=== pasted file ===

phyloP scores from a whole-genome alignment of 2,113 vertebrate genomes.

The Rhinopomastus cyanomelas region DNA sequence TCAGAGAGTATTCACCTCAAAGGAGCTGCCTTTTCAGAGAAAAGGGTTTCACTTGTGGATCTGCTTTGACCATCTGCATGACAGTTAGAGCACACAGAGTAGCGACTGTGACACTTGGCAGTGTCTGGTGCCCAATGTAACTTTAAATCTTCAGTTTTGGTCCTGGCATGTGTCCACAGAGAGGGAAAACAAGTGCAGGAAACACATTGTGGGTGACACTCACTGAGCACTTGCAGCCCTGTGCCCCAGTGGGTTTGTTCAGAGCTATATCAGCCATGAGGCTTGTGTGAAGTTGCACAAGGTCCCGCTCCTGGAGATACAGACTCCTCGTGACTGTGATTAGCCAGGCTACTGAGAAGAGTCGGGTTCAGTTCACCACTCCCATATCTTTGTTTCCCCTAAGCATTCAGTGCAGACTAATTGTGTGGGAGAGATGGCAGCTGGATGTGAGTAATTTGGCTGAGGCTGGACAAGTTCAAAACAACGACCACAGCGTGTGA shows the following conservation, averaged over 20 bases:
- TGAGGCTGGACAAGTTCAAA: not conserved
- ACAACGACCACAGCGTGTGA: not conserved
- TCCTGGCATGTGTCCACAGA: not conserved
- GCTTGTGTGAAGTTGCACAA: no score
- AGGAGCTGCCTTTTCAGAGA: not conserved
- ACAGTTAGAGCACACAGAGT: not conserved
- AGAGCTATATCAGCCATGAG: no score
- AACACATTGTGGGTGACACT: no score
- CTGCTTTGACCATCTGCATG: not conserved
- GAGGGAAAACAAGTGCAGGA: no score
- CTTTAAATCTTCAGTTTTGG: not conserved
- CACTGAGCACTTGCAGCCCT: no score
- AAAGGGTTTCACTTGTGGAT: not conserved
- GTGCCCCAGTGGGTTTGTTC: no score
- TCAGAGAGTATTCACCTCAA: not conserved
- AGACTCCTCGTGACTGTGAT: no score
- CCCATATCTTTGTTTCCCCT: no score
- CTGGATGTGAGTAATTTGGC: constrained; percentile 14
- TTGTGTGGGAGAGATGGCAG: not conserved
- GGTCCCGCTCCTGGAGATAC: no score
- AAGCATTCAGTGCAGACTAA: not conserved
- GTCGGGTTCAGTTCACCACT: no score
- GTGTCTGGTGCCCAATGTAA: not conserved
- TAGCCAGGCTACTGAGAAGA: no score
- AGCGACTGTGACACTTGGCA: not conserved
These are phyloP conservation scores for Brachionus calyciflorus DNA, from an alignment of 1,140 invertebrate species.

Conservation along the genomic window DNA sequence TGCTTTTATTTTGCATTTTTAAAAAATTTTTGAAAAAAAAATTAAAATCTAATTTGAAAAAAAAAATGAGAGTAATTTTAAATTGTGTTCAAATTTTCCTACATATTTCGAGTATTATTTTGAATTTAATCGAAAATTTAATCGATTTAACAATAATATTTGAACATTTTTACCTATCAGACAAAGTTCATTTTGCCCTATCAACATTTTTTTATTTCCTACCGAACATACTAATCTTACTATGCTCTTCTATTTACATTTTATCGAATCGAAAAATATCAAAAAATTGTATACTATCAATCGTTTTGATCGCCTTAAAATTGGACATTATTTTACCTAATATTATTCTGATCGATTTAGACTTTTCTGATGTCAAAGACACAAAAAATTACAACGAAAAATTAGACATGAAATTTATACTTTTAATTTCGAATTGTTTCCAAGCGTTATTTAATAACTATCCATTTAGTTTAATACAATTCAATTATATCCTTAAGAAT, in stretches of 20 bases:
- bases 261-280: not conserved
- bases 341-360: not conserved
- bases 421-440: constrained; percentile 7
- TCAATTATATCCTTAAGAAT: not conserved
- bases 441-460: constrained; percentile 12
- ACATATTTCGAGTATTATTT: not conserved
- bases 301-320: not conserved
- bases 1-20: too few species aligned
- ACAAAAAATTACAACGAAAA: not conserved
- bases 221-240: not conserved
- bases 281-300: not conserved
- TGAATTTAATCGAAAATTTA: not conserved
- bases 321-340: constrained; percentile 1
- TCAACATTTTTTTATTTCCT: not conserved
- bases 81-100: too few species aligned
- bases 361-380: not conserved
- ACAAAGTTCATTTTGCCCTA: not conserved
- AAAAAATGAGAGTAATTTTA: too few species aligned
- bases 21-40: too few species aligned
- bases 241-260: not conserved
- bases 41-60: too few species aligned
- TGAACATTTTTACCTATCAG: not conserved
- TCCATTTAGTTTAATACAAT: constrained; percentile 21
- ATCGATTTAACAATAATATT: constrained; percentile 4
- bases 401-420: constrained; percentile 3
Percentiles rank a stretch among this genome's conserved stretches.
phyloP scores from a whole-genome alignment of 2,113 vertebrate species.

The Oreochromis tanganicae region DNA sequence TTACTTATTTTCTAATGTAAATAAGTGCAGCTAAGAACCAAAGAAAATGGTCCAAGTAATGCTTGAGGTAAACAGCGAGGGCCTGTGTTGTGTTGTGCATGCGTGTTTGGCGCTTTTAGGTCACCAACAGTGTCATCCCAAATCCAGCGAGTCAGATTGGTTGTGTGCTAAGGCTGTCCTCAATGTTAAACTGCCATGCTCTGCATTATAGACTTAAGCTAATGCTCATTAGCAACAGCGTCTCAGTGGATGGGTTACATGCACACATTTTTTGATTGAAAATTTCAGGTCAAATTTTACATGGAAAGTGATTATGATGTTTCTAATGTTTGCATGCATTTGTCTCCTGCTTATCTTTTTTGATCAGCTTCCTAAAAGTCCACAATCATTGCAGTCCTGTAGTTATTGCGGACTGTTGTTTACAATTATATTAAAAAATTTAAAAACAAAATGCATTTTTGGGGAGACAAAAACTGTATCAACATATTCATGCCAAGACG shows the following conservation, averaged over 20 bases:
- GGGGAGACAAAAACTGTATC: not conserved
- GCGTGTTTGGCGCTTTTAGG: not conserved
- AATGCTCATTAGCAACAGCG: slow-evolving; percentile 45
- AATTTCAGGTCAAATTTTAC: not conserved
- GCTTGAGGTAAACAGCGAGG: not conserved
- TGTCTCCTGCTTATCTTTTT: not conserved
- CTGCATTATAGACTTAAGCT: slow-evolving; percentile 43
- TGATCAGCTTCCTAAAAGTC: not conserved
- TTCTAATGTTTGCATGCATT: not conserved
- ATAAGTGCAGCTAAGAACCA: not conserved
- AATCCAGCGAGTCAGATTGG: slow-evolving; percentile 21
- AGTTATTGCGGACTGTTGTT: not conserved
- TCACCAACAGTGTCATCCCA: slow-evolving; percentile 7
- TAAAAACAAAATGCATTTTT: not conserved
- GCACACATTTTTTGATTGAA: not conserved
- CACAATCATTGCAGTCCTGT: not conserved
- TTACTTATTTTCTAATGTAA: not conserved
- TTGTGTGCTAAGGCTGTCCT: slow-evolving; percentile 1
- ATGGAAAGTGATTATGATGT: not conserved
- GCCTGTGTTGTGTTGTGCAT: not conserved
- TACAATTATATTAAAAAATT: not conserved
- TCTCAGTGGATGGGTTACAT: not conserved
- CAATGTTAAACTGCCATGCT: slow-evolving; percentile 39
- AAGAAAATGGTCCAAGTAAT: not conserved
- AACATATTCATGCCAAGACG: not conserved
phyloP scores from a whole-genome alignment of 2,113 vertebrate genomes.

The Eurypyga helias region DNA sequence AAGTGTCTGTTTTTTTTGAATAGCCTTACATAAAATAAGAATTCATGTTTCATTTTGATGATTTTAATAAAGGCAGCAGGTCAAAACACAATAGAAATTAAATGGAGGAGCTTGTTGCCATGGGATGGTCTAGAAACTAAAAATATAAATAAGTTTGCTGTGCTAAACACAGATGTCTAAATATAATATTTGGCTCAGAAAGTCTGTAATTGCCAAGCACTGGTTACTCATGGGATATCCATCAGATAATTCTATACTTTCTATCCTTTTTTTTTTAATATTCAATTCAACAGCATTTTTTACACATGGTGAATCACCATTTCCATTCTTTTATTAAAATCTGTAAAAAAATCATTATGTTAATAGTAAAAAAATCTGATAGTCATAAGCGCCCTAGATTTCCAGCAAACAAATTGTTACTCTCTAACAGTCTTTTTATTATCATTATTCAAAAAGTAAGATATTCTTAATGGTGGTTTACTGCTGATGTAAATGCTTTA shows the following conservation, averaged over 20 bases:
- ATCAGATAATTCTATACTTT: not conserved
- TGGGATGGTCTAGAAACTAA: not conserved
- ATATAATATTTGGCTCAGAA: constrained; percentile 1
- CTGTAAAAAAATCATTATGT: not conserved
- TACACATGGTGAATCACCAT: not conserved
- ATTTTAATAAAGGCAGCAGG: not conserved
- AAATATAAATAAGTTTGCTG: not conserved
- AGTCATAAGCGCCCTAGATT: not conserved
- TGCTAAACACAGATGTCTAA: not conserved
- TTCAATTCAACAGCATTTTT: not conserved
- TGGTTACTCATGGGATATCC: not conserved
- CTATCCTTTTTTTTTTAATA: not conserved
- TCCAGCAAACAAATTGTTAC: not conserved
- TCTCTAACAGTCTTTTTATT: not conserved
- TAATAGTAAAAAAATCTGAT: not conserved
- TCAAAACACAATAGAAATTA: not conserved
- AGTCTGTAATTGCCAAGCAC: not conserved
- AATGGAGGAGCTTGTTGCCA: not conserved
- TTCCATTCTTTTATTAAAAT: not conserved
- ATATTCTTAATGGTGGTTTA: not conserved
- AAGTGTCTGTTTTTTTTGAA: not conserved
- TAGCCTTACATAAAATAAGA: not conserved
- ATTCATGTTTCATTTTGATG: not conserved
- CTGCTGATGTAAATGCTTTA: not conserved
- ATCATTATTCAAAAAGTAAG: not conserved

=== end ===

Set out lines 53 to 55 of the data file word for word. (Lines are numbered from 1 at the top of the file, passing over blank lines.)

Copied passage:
- ATCGATTTAACAATAATATT: constrained; percentile 4
- bases 401-420: constrained; percentile 3
Percentiles rank a stretch among this genome's conserved stretches.